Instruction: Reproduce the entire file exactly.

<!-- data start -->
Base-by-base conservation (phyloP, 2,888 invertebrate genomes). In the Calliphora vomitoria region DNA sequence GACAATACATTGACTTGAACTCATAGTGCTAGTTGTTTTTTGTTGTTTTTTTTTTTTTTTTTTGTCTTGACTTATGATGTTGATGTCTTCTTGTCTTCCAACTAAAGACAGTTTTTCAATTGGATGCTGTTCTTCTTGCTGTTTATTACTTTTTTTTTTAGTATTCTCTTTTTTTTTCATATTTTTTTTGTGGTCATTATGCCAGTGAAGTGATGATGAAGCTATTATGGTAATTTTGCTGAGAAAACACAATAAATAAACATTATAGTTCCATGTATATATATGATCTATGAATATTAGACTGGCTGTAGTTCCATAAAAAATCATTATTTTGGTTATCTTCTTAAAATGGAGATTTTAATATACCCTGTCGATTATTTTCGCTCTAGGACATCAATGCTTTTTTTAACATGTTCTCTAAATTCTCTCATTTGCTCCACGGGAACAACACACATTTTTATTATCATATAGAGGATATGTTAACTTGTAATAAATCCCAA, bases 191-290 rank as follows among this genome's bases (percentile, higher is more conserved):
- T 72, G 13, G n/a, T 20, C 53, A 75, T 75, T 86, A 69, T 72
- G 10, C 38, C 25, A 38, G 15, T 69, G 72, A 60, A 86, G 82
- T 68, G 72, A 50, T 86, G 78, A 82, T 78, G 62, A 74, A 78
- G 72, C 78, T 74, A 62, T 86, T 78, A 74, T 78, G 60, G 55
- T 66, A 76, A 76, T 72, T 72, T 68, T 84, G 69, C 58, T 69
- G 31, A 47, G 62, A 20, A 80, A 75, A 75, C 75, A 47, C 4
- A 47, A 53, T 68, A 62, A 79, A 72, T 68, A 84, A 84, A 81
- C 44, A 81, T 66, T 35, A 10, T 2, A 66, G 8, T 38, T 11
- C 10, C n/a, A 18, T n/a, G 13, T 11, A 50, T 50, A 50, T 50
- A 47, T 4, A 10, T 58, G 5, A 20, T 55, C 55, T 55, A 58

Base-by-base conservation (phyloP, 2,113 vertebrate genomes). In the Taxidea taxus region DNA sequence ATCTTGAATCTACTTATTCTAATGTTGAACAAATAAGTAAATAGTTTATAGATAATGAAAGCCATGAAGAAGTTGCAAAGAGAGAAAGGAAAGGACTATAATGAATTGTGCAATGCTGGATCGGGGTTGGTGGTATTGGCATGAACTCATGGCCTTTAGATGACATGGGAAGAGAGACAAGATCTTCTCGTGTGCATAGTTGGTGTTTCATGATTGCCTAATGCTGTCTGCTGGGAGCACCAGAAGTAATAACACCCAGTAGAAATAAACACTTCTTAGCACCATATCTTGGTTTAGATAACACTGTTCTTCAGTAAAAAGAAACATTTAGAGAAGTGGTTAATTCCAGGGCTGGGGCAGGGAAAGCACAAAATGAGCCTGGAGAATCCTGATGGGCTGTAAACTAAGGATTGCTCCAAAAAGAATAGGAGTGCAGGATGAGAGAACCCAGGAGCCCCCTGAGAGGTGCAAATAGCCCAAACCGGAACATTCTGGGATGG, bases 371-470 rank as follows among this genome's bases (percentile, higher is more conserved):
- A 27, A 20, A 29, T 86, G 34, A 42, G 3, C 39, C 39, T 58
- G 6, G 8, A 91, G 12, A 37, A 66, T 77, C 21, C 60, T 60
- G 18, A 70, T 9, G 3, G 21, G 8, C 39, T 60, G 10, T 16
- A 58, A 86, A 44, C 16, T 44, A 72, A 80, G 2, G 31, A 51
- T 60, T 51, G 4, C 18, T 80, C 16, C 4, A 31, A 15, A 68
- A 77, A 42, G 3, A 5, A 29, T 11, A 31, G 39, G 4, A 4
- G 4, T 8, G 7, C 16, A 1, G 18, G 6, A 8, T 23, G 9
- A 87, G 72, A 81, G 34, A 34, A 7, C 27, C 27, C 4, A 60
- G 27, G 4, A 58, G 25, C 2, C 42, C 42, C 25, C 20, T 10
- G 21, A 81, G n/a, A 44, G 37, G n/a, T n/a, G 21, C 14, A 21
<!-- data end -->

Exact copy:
Base-by-base conservation (phyloP, 2,888 invertebrate genomes). In the Calliphora vomitoria region DNA sequence GACAATACATTGACTTGAACTCATAGTGCTAGTTGTTTTTTGTTGTTTTTTTTTTTTTTTTTTGTCTTGACTTATGATGTTGATGTCTTCTTGTCTTCCAACTAAAGACAGTTTTTCAATTGGATGCTGTTCTTCTTGCTGTTTATTACTTTTTTTTTTAGTATTCTCTTTTTTTTTCATATTTTTTTTGTGGTCATTATGCCAGTGAAGTGATGATGAAGCTATTATGGTAATTTTGCTGAGAAAACACAATAAATAAACATTATAGTTCCATGTATATATATGATCTATGAATATTAGACTGGCTGTAGTTCCATAAAAAATCATTATTTTGGTTATCTTCTTAAAATGGAGATTTTAATATACCCTGTCGATTATTTTCGCTCTAGGACATCAATGCTTTTTTTAACATGTTCTCTAAATTCTCTCATTTGCTCCACGGGAACAACACACATTTTTATTATCATATAGAGGATATGTTAACTTGTAATAAATCCCAA, bases 191-290 rank as follows among this genome's bases (percentile, higher is more conserved):
- T 72, G 13, G n/a, T 20, C 53, A 75, T 75, T 86, A 69, T 72
- G 10, C 38, C 25, A 38, G 15, T 69, G 72, A 60, A 86, G 82
- T 68, G 72, A 50, T 86, G 78, A 82, T 78, G 62, A 74, A 78
- G 72, C 78, T 74, A 62, T 86, T 78, A 74, T 78, G 60, G 55
- T 66, A 76, A 76, T 72, T 72, T 68, T 84, G 69, C 58, T 69
- G 31, A 47, G 62, A 20, A 80, A 75, A 75, C 75, A 47, C 4
- A 47, A 53, T 68, A 62, A 79, A 72, T 68, A 84, A 84, A 81
- C 44, A 81, T 66, T 35, A 10, T 2, A 66, G 8, T 38, T 11
- C 10, C n/a, A 18, T n/a, G 13, T 11, A 50, T 50, A 50, T 50
- A 47, T 4, A 10, T 58, G 5, A 20, T 55, C 55, T 55, A 58

Base-by-base conservation (phyloP, 2,113 vertebrate genomes). In the Taxidea taxus region DNA sequence ATCTTGAATCTACTTATTCTAATGTTGAACAAATAAGTAAATAGTTTATAGATAATGAAAGCCATGAAGAAGTTGCAAAGAGAGAAAGGAAAGGACTATAATGAATTGTGCAATGCTGGATCGGGGTTGGTGGTATTGGCATGAACTCATGGCCTTTAGATGACATGGGAAGAGAGACAAGATCTTCTCGTGTGCATAGTTGGTGTTTCATGATTGCCTAATGCTGTCTGCTGGGAGCACCAGAAGTAATAACACCCAGTAGAAATAAACACTTCTTAGCACCATATCTTGGTTTAGATAACACTGTTCTTCAGTAAAAAGAAACATTTAGAGAAGTGGTTAATTCCAGGGCTGGGGCAGGGAAAGCACAAAATGAGCCTGGAGAATCCTGATGGGCTGTAAACTAAGGATTGCTCCAAAAAGAATAGGAGTGCAGGATGAGAGAACCCAGGAGCCCCCTGAGAGGTGCAAATAGCCCAAACCGGAACATTCTGGGATGG, bases 371-470 rank as follows among this genome's bases (percentile, higher is more conserved):
- A 27, A 20, A 29, T 86, G 34, A 42, G 3, C 39, C 39, T 58
- G 6, G 8, A 91, G 12, A 37, A 66, T 77, C 21, C 60, T 60
- G 18, A 70, T 9, G 3, G 21, G 8, C 39, T 60, G 10, T 16
- A 58, A 86, A 44, C 16, T 44, A 72, A 80, G 2, G 31, A 51
- T 60, T 51, G 4, C 18, T 80, C 16, C 4, A 31, A 15, A 68
- A 77, A 42, G 3, A 5, A 29, T 11, A 31, G 39, G 4, A 4
- G 4, T 8, G 7, C 16, A 1, G 18, G 6, A 8, T 23, G 9
- A 87, G 72, A 81, G 34, A 34, A 7, C 27, C 27, C 4, A 60
- G 27, G 4, A 58, G 25, C 2, C 42, C 42, C 25, C 20, T 10
- G 21, A 81, G n/a, A 44, G 37, G n/a, T n/a, G 21, C 14, A 21